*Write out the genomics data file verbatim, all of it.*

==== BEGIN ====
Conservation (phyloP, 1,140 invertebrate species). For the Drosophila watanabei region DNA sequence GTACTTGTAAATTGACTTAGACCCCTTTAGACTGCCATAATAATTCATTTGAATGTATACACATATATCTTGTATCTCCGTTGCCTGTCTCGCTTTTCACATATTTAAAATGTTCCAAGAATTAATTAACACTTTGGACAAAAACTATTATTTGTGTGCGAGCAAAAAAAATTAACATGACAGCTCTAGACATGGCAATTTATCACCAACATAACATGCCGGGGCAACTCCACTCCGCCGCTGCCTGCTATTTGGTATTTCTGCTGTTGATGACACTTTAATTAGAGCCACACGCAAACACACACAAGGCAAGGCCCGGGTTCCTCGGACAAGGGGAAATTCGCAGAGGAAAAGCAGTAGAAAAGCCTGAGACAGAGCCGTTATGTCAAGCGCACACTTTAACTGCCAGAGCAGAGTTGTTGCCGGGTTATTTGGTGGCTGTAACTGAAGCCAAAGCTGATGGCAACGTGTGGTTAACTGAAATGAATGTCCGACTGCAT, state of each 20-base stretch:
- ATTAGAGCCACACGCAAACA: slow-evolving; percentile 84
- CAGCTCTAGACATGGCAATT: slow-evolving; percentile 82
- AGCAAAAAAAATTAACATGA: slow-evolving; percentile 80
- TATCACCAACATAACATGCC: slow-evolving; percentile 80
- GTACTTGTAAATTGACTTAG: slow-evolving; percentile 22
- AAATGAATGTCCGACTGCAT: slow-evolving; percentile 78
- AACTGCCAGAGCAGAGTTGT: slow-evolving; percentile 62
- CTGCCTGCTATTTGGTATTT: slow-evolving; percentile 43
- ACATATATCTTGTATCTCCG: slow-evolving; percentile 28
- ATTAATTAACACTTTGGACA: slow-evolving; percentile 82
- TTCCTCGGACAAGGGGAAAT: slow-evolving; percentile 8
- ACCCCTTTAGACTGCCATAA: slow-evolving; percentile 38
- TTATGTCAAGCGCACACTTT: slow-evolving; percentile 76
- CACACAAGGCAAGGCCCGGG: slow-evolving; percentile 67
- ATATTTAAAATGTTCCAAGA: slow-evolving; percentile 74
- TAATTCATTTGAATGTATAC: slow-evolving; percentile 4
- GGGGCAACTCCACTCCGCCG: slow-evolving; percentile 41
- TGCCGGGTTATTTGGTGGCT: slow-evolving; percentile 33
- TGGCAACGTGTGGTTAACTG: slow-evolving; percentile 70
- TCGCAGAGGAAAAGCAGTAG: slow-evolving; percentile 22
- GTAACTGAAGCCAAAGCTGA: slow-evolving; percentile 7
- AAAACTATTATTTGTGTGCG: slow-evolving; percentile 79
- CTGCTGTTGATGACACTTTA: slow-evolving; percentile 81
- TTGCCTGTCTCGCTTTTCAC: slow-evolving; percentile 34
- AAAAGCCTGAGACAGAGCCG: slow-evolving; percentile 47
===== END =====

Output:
Conservation (phyloP, 1,140 invertebrate species). For the Drosophila watanabei region DNA sequence GTACTTGTAAATTGACTTAGACCCCTTTAGACTGCCATAATAATTCATTTGAATGTATACACATATATCTTGTATCTCCGTTGCCTGTCTCGCTTTTCACATATTTAAAATGTTCCAAGAATTAATTAACACTTTGGACAAAAACTATTATTTGTGTGCGAGCAAAAAAAATTAACATGACAGCTCTAGACATGGCAATTTATCACCAACATAACATGCCGGGGCAACTCCACTCCGCCGCTGCCTGCTATTTGGTATTTCTGCTGTTGATGACACTTTAATTAGAGCCACACGCAAACACACACAAGGCAAGGCCCGGGTTCCTCGGACAAGGGGAAATTCGCAGAGGAAAAGCAGTAGAAAAGCCTGAGACAGAGCCGTTATGTCAAGCGCACACTTTAACTGCCAGAGCAGAGTTGTTGCCGGGTTATTTGGTGGCTGTAACTGAAGCCAAAGCTGATGGCAACGTGTGGTTAACTGAAATGAATGTCCGACTGCAT, state of each 20-base stretch:
- ATTAGAGCCACACGCAAACA: slow-evolving; percentile 84
- CAGCTCTAGACATGGCAATT: slow-evolving; percentile 82
- AGCAAAAAAAATTAACATGA: slow-evolving; percentile 80
- TATCACCAACATAACATGCC: slow-evolving; percentile 80
- GTACTTGTAAATTGACTTAG: slow-evolving; percentile 22
- AAATGAATGTCCGACTGCAT: slow-evolving; percentile 78
- AACTGCCAGAGCAGAGTTGT: slow-evolving; percentile 62
- CTGCCTGCTATTTGGTATTT: slow-evolving; percentile 43
- ACATATATCTTGTATCTCCG: slow-evolving; percentile 28
- ATTAATTAACACTTTGGACA: slow-evolving; percentile 82
- TTCCTCGGACAAGGGGAAAT: slow-evolving; percentile 8
- ACCCCTTTAGACTGCCATAA: slow-evolving; percentile 38
- TTATGTCAAGCGCACACTTT: slow-evolving; percentile 76
- CACACAAGGCAAGGCCCGGG: slow-evolving; percentile 67
- ATATTTAAAATGTTCCAAGA: slow-evolving; percentile 74
- TAATTCATTTGAATGTATAC: slow-evolving; percentile 4
- GGGGCAACTCCACTCCGCCG: slow-evolving; percentile 41
- TGCCGGGTTATTTGGTGGCT: slow-evolving; percentile 33
- TGGCAACGTGTGGTTAACTG: slow-evolving; percentile 70
- TCGCAGAGGAAAAGCAGTAG: slow-evolving; percentile 22
- GTAACTGAAGCCAAAGCTGA: slow-evolving; percentile 7
- AAAACTATTATTTGTGTGCG: slow-evolving; percentile 79
- CTGCTGTTGATGACACTTTA: slow-evolving; percentile 81
- TTGCCTGTCTCGCTTTTCAC: slow-evolving; percentile 34
- AAAAGCCTGAGACAGAGCCG: slow-evolving; percentile 47